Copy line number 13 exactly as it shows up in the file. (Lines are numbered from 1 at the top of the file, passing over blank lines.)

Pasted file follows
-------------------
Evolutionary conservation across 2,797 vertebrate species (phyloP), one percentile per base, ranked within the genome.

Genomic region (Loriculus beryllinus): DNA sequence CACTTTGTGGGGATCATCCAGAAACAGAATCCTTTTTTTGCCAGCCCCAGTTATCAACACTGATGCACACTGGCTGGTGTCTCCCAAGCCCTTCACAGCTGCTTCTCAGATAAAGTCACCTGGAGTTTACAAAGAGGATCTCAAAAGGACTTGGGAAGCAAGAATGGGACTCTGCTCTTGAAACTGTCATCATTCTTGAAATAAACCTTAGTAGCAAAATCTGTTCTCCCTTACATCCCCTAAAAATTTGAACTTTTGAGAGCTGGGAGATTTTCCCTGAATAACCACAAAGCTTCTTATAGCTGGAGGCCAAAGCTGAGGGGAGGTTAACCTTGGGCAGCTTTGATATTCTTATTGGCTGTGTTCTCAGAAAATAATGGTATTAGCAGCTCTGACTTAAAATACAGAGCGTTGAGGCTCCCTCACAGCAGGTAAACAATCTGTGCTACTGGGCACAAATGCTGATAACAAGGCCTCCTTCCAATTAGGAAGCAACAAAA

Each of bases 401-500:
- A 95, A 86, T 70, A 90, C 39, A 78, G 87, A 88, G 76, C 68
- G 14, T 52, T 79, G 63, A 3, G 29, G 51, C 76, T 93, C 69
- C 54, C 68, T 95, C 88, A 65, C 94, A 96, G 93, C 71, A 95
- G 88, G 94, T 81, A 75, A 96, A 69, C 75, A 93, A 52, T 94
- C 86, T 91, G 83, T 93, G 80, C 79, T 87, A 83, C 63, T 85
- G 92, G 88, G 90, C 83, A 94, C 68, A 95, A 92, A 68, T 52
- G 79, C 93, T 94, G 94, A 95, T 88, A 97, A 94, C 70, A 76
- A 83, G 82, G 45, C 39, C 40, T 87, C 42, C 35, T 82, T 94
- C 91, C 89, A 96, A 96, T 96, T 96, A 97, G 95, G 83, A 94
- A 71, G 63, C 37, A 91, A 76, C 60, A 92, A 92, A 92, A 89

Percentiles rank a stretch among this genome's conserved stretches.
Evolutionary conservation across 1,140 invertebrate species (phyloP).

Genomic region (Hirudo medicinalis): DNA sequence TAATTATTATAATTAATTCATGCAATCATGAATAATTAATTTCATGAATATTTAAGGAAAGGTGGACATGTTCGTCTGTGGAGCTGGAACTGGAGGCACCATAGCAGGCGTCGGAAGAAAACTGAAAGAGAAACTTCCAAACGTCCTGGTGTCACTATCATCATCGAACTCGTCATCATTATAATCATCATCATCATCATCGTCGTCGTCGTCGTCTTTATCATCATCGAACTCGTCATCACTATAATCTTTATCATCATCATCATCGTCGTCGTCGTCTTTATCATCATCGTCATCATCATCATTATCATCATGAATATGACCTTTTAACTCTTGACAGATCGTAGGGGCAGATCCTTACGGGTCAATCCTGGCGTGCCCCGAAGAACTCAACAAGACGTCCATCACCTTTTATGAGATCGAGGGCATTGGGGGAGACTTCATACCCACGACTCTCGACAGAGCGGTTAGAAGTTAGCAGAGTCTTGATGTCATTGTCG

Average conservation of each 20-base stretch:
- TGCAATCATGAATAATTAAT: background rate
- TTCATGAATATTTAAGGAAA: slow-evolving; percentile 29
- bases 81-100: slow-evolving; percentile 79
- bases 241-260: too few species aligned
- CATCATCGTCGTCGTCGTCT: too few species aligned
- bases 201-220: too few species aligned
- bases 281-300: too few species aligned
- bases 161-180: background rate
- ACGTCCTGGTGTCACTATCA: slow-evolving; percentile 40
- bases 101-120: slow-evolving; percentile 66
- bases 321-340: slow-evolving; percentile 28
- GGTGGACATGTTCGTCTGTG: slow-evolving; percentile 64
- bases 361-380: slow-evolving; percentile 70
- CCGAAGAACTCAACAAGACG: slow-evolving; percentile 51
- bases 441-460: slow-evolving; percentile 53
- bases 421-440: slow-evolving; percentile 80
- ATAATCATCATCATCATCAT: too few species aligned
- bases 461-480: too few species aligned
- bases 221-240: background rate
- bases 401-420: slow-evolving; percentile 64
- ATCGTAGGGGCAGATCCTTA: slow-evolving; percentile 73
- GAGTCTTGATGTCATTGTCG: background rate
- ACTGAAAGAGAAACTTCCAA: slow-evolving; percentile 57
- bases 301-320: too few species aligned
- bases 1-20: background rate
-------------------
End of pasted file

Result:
- A 71, G 63, C 37, A 91, A 76, C 60, A 92, A 92, A 92, A 89